The revision of the anticipated rate of return from 8.5% to 7.75%, on the advice of the Gabriel, Roeder and Smith (GRS) and approved by the Board of Trustees, increased the liabilities of the system by roughly $757 million. With the reforms in the calculations of benefits, which passed last year, decreased the unfunded liability by roughly $430 million for a net result of a $327 million increase in the unfunded liability due to these reforms.


In order to do an apples to apples comparison of the growth of liabilities over past years, these reforms must be taken into account. Doing so, by backing out these two changes, the liabilities of the System increased $717.3 million.


Net investment income, allowing for 5-year smoothing, was $993 million, leaving in a theoretical net gain $275.7 million under this scenario.


Current Liabilities


Revision of rate of return


Revision of payout calculations



Adjusted Liabilities




Even taking into account this reforms, liabilities still grew by 8.19%. This is where, in part, the problem lies with the pension system: the growth of liabilities.


Fiscal Year

Liability Increase

2011 (Adjusted)



Though this increase is below the old rate of return of assumed rate of return of 8.5%, it is now above the new rate of return of 7.75%. Taking a longer view of the system, we see this troubling trend more clearly:




Over the past 22 fiscal years, the compounded annual growth rate in the liabilities of the system was 8.93%, outstripping most of the projected rates of return for that time frame, as well as the 7.19% compounded growth rate in assets, leading to the growing unfunded liability.

Compounded Annual Growth Rate






Granted, this time frame covers two revisions in the rate of return (1992 from 9.5% to 9% and in 2005 from 9% to 8.5%. Figures for 2011 have adjusted to account for the recent change) as well as two changes in accounting methods in 1992 and 2007. While the CAFRs from the respective years do not detail the extent to which the changes affected the growth or decline in liabilities, below details the average yearly growth in liabilities for all of the 22 years analyzed as well as a the average yearly growth with the atypical years removed. The results are essentially the same.


Average Yearly Growth Rate of the Liabilities

All 22 Years


Atypical Years Removed



As mentioned in earlier works, one cannot judge the soundness of a financial institution by looking at one side of the ledger sheet. Below is the same liabilities data alongside the actuarial value of assets.




It should be stressed that the asset figures are not investment rate of return figures, rather they are the actuarial value of assets figures, which are used in calculating the unfunded liability of the system. Again however, we see the same trends: the rate of increase in the liabilities is outstripping the rate of growth of assets. As always there are years which are anomalous, in the case of assets, 2007, where due to legislative reforms, previously siphoned off funds were returned to the pension Trust Fund.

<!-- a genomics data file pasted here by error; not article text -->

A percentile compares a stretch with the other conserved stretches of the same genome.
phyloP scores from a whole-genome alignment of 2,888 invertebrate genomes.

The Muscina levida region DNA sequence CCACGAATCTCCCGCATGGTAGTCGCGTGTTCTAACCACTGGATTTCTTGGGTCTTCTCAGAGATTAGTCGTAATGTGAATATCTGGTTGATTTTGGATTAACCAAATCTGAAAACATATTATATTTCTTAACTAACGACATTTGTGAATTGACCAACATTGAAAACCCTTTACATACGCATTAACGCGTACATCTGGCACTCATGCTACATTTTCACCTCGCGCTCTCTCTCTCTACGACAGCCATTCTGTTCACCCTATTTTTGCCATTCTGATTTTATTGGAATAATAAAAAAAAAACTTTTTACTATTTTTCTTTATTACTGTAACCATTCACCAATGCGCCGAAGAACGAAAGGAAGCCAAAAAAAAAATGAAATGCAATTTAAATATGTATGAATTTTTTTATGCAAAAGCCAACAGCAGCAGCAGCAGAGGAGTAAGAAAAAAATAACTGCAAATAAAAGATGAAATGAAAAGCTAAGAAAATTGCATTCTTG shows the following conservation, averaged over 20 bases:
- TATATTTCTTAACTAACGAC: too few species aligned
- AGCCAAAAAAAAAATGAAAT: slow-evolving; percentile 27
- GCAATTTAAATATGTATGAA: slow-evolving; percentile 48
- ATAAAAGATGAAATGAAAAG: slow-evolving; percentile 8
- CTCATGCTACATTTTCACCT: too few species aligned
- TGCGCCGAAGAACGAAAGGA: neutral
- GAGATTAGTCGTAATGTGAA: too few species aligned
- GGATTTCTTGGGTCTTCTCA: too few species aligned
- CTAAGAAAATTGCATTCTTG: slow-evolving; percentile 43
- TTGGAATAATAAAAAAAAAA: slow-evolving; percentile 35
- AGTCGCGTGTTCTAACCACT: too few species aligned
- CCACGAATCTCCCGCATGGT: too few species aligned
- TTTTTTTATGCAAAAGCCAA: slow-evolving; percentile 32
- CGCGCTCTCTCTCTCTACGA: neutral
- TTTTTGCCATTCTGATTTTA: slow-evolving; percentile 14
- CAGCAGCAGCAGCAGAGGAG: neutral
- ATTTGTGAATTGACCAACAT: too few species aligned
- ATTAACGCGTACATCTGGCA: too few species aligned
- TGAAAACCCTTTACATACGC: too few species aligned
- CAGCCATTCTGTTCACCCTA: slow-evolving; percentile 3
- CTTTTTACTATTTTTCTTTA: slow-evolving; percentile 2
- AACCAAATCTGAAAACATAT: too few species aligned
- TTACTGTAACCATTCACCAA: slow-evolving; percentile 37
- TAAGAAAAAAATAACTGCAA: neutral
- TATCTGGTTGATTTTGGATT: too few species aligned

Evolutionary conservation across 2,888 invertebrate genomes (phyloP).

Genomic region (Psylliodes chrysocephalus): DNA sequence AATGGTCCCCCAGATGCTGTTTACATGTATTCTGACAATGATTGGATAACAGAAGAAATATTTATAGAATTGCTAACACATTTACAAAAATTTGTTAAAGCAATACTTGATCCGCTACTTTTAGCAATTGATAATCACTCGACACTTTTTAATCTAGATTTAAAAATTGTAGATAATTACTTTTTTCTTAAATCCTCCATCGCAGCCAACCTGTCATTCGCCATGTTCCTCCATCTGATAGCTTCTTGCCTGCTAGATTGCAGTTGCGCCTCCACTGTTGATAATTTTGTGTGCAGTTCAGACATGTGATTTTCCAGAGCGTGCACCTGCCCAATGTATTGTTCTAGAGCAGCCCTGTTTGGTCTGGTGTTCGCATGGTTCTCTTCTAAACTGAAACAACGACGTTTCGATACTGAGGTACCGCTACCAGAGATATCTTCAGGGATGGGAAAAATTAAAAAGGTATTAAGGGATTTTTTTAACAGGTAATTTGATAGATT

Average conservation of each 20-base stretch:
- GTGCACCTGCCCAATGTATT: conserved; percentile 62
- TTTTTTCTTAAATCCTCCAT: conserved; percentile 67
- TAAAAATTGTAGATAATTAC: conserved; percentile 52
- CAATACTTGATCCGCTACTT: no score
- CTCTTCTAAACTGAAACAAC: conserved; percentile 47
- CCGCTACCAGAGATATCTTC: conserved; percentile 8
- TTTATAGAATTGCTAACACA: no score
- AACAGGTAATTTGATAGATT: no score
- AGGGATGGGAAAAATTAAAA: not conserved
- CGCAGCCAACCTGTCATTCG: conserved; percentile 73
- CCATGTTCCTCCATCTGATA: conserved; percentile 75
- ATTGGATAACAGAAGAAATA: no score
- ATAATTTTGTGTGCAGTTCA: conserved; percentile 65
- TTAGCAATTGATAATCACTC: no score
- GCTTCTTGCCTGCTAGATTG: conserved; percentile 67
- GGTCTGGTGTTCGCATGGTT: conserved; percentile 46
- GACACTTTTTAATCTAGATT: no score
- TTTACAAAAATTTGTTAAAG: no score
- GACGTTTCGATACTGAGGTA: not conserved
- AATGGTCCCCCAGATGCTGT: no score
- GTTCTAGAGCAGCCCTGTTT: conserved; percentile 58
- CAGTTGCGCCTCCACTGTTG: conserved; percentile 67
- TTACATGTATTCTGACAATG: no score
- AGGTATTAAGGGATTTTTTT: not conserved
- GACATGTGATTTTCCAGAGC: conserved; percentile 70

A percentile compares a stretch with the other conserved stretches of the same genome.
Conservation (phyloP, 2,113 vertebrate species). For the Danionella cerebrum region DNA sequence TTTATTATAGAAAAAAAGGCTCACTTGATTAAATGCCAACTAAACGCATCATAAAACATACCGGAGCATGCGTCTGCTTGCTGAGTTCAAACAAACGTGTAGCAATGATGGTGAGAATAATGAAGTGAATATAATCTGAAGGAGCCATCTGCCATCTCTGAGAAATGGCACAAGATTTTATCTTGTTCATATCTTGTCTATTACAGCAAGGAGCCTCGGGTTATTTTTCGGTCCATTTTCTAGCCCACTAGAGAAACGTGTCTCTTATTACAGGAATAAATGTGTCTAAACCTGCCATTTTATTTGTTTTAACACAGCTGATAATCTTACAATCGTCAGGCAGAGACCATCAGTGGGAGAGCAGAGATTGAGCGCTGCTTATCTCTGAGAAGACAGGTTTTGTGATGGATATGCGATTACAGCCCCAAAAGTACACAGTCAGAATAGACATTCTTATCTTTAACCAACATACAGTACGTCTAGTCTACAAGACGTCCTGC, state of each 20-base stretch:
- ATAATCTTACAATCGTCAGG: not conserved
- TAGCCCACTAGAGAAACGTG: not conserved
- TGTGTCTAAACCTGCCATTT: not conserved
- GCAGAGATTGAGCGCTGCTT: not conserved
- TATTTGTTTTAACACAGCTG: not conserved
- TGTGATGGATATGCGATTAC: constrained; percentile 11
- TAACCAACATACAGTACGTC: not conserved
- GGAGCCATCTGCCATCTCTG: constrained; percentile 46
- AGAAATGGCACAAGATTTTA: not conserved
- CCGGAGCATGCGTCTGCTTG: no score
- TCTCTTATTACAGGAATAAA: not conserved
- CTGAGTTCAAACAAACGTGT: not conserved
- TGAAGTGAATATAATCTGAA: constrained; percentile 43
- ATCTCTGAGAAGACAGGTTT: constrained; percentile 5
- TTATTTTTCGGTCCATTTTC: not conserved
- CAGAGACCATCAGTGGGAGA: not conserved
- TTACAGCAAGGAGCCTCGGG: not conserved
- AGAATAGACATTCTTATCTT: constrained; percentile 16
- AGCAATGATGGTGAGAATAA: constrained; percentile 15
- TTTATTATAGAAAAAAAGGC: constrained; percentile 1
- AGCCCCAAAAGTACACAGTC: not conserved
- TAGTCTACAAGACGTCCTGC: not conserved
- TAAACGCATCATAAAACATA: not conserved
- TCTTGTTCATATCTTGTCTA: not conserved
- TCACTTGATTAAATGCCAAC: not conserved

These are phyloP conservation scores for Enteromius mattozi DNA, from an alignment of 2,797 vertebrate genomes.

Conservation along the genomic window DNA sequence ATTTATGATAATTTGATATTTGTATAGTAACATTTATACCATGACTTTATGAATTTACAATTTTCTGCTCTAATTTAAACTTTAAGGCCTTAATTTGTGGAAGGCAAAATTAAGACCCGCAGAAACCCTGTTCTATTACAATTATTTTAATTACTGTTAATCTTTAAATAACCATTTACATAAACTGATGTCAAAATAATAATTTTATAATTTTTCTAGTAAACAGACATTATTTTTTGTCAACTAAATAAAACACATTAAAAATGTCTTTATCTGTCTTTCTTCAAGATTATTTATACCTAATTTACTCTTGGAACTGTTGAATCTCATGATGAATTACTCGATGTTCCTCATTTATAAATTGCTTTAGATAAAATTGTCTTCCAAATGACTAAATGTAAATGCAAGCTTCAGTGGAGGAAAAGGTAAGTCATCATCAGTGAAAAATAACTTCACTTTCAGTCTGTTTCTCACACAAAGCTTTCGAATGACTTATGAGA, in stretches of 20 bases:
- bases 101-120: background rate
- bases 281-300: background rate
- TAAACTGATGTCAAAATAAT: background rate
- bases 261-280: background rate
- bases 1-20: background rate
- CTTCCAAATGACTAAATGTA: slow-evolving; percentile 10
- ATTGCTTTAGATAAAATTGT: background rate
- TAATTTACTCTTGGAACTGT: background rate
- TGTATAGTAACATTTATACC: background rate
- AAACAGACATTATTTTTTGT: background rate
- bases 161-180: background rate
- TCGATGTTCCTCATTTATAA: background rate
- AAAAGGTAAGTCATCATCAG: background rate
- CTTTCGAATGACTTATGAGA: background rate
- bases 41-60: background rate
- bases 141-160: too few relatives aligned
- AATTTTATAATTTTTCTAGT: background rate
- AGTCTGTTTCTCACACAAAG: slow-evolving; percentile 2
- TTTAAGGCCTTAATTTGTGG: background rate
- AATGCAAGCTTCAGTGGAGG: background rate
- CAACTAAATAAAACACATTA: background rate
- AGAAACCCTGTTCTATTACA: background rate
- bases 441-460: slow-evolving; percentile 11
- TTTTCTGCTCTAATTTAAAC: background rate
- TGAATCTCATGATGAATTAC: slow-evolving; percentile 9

Average Yearly Growth Rate






So what does this all mean? Simply put, the retirement system is on less than stable long term financial footing. This is not to say that the system is going to collapse, but the trends over the past 22 years are not good ones and point to issues greater than just short term market cycles.


These trends stand for themselves. Years of record investment returns of the 1990s, which averaged nearly 14.5% a year from 1990 to 2000, played a role in masking the problem with the growth in liabilities. In those years the growth in liabilities were overshadowed by the investment returns, so there was no problem; as long as the investment returns were consistently in the double digits, year over year.


But this highlights the issues facing the current system, which without consistent double digit investment returns, it cannot keep up with the growth in liabilities. Again, this is not a problem with investment returns; this is a liability growth issue.


While the current amortization schedule will fix this problem over a 30 year period, we cannot keep in place a system that only works well for everyone when it realizes double digit return on investments.


Looking Towards the Future: A Defined Contribution Plan


One policy decision that could be made to prevent this from happening again is to switch all new employees to a defined contribution plan. Currently under consideration is SB229, which proposes to do just that.


Under such a plan, the state’s liabilities end once the employer contributions are deposited into the employee’s accounts. Thus, there can be no unfunded liability to the system. This gives the state, counties, cities and towns budget certainty because there is a set amount that goes into the employee’s accounts and that figure does not change based on what happens in the market. Such certainty is critical for local and state government to be able to hire more teachers, police officers and firefighters.


Such a system also protects the employees. Once those funds are deposited into their accounts, that money is theirs and only theirs, no legislative actions can change that.


An added benefit of a defined contribution system is that since the employees own the accounts, it travels with them when they change jobs. We live in an era where people typically do not work in the same industry for 30 years and a pension model does not fit the needs of these people as well as a defined contribution plan would.


Defined contribution plans have been adopted in several other states across the country, Michigan has had one in place since 1996. What this shows is that not only is it possible to create and implement a defined contribution plan for government employees, but that it works, and it can be done well.


Joshua Elliott-Traficante is a Policy Analyst at the Josiah Bartlett Center for Public Policy, a free-market think tank based in Concord, NH. He can be reached at [email protected]